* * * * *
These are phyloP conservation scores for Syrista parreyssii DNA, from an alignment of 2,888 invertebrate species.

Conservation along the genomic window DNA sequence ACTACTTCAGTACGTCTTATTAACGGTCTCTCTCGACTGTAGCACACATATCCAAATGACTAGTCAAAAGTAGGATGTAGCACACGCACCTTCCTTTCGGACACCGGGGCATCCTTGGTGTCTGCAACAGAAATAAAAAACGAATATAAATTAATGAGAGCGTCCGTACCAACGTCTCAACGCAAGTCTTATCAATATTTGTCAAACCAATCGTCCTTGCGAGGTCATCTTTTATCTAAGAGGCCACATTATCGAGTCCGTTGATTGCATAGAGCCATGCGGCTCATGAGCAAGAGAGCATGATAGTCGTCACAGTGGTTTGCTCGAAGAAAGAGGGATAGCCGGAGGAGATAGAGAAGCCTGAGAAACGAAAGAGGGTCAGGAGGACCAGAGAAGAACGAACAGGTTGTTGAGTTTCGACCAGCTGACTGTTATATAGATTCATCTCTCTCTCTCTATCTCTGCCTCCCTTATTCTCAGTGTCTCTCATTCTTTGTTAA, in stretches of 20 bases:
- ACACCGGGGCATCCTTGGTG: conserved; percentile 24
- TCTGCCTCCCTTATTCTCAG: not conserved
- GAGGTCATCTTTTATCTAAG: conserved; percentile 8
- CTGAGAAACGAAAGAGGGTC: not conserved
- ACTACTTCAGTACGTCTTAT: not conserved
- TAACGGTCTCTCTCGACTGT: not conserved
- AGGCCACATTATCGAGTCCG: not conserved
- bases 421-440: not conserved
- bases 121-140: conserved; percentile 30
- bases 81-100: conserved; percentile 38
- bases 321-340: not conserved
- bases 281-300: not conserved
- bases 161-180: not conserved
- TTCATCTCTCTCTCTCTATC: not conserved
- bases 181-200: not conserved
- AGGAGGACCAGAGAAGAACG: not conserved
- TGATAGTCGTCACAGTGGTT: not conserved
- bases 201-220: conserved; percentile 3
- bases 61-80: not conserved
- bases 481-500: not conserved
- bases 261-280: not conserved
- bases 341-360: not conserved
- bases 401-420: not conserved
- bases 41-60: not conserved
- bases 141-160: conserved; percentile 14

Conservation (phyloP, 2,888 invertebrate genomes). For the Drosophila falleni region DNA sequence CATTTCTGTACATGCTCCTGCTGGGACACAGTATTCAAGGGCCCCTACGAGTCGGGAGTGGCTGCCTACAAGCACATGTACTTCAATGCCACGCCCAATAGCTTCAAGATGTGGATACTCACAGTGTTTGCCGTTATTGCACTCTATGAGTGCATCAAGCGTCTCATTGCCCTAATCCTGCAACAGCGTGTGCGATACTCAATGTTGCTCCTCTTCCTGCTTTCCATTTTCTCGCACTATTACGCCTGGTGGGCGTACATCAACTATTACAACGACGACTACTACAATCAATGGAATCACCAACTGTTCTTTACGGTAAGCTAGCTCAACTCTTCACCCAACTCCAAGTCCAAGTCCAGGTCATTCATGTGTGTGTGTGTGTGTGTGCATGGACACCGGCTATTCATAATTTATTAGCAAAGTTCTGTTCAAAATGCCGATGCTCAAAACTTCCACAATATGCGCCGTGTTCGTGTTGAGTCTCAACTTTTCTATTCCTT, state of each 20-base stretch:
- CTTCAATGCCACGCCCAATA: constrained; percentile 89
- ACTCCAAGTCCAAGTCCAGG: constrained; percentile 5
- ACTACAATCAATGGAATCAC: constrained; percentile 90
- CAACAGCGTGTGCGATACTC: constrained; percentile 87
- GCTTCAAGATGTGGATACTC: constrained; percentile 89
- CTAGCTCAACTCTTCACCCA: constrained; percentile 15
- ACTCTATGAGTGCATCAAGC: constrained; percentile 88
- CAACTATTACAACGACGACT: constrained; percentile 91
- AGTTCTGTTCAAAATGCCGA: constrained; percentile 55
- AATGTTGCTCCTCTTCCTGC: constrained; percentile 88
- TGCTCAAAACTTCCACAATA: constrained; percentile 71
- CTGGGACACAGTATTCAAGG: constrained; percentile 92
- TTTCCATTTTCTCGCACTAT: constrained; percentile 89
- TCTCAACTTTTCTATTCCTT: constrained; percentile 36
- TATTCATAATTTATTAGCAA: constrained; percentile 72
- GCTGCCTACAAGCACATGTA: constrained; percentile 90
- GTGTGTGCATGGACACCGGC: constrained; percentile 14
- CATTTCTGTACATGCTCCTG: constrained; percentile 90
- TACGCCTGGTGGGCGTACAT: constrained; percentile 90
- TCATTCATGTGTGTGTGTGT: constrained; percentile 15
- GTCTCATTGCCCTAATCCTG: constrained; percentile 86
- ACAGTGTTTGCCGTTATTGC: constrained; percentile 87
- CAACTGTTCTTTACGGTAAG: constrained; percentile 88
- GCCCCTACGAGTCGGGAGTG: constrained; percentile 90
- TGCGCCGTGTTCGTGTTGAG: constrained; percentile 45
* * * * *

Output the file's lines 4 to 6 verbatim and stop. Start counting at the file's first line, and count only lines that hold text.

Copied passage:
- TCTGCCTCCCTTATTCTCAG: not conserved
- GAGGTCATCTTTTATCTAAG: conserved; percentile 8
- CTGAGAAACGAAAGAGGGTC: not conserved